When a relationship ends, there are logistical things you have to take care of: making sure your ex gets their stuff back, canceling all the joint plans that need canceling, spreading the word of your split to anyone who might care. If you live together, there’s furniture to consider, and the question of who has to move. If it’s ugly, there’s the drafting of friends, and the drawing of turn lines around your city.
And then there’s the dog. If the two of you got your canine pal together, there’s the question of who becomes the single dog parent (unless you opt to keep sharing). And even if the dog was just yours, and the relationship was a pretty casual one, the fact remains that you’re not the only one losing someone from your life — in a way, it’s a breakup for the dog, too. It’s fair to assume that an animal so seemingly tuned in to our emotional needs, and so easily able to form loving bonds with people, would feel the sting of that loss; do a quick Google search, and you’ll find an abundance of articles advising pet owners on how their dogs may cope.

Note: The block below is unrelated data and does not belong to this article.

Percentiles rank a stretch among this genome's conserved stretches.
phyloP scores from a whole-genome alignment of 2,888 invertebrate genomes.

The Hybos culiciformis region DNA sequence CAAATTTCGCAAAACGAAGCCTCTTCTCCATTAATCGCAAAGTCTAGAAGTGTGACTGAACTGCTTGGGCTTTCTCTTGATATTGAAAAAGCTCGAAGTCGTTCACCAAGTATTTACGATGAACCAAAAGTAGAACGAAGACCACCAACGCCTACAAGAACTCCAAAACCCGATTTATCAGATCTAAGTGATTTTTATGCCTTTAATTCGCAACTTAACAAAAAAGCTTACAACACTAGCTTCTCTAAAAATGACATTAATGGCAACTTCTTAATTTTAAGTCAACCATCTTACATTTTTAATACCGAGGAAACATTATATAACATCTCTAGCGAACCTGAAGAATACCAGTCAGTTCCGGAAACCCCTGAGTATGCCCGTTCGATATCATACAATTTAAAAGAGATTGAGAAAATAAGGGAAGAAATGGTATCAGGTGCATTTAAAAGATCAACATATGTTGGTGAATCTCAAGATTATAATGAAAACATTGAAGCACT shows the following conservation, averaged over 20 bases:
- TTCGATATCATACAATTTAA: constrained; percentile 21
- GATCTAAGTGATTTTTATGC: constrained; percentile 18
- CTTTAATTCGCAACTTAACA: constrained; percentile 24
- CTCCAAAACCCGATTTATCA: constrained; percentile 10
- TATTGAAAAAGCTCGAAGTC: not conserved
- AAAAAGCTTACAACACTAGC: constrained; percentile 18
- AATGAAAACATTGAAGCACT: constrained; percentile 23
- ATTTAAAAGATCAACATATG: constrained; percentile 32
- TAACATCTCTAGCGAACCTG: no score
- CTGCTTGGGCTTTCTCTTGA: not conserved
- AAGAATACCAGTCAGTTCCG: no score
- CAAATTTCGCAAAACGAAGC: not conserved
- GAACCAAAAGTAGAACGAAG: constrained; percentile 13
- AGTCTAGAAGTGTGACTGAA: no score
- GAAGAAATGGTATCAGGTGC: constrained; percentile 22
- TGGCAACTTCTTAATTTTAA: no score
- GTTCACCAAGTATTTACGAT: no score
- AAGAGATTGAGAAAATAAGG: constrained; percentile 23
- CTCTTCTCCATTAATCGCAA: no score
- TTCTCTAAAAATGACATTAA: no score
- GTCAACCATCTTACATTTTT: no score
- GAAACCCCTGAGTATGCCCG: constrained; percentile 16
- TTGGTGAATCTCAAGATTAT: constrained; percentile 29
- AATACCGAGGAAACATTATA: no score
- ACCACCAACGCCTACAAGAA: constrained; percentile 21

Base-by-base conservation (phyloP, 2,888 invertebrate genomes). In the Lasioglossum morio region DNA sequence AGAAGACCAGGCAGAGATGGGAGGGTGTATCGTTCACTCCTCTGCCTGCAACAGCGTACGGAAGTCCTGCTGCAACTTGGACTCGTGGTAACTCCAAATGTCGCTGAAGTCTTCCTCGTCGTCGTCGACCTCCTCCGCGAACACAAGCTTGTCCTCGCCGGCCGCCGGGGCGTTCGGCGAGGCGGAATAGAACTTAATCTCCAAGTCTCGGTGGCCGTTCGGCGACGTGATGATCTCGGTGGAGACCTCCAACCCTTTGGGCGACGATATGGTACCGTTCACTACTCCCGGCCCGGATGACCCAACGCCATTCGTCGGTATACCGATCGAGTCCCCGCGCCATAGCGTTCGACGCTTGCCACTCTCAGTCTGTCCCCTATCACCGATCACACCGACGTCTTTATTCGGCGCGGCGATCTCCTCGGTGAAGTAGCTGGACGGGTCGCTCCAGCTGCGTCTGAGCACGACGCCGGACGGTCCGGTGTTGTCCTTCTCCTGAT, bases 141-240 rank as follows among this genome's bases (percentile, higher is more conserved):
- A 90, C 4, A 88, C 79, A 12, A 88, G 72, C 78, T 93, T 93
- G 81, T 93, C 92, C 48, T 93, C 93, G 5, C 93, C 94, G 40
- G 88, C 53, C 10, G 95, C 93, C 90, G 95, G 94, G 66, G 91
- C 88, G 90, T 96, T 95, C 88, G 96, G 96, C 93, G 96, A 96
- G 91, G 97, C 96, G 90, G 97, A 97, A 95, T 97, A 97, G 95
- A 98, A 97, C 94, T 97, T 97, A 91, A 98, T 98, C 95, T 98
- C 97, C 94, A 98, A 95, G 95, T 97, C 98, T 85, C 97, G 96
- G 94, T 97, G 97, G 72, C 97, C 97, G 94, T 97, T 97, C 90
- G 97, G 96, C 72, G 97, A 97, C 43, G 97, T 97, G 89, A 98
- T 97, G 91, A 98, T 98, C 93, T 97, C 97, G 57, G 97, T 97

And in the aftermath of the split, your dog really may seem different — mopier, or angrier, or just a little confused. But here’s a key difference: They may be grieving along with you, but they’re grieving something else entirely.
For one thing, it’s likely that dogs don’t exactly grasp the concept of finality. You know your ex isn’t going to walk back in through the door any time soon, but your pup doesn’t. “They may over time start to realize that the person hasn’t been around as much, but I don’t know that they would ever have the sort of conscious realization of, ‘Oh, I guess Joe’s never coming back,’” says Angie Johnson, a graduate student researcher at Yale’s Canine Cognition Lab.